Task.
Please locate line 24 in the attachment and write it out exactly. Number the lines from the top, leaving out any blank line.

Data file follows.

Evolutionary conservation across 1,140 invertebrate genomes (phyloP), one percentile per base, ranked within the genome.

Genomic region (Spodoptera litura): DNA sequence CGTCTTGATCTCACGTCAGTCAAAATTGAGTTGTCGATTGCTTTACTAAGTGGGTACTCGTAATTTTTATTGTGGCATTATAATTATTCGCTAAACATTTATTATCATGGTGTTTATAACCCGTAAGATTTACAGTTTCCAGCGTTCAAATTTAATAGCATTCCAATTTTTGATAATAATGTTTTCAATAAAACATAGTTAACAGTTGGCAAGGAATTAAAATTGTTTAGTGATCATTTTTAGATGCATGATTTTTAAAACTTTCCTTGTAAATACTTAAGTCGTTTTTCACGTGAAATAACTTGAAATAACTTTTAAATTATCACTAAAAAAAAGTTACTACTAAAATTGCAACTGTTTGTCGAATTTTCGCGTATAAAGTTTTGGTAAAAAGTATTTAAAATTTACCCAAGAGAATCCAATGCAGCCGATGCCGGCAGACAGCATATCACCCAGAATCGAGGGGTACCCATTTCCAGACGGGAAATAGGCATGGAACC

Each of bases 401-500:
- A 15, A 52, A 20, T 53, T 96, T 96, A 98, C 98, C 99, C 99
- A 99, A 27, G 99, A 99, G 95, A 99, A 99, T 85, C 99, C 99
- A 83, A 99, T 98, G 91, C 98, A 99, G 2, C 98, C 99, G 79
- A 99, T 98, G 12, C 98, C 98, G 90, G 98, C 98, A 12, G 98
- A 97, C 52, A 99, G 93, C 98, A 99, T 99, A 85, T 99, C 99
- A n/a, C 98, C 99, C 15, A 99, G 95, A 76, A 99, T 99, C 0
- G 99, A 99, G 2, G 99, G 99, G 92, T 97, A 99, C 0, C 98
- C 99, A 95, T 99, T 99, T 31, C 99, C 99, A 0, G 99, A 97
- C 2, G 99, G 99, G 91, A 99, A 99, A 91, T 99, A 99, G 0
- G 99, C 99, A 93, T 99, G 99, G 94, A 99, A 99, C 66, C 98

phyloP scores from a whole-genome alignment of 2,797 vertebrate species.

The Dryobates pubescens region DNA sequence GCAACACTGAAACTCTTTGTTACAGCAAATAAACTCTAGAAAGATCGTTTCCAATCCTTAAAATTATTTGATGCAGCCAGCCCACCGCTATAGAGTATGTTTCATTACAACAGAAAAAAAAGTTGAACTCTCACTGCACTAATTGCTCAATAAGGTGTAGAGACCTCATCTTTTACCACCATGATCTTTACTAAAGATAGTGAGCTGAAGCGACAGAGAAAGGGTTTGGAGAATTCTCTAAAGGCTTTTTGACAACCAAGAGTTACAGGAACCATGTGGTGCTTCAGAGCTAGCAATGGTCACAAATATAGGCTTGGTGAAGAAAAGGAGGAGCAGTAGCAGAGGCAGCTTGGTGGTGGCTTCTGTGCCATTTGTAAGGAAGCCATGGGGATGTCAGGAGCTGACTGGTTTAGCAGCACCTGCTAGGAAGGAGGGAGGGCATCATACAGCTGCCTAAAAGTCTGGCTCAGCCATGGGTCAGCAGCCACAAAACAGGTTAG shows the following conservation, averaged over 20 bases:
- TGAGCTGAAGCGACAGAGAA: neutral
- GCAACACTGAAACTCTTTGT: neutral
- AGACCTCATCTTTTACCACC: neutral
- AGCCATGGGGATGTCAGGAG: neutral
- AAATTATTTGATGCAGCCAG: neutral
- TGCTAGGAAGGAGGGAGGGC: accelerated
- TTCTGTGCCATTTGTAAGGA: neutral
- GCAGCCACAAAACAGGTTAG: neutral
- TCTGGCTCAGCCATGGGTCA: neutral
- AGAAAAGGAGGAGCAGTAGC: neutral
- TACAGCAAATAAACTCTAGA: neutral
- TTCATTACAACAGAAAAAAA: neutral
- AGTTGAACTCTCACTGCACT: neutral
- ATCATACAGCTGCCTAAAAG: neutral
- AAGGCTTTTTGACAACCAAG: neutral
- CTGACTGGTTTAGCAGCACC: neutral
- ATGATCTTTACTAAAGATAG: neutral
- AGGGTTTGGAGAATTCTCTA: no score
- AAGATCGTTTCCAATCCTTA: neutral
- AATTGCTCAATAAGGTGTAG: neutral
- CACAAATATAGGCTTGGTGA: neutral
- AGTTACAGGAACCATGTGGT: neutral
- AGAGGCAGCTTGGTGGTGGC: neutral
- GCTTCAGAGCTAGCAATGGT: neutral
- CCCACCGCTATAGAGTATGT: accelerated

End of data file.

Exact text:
- TCTGGCTCAGCCATGGGTCA: neutral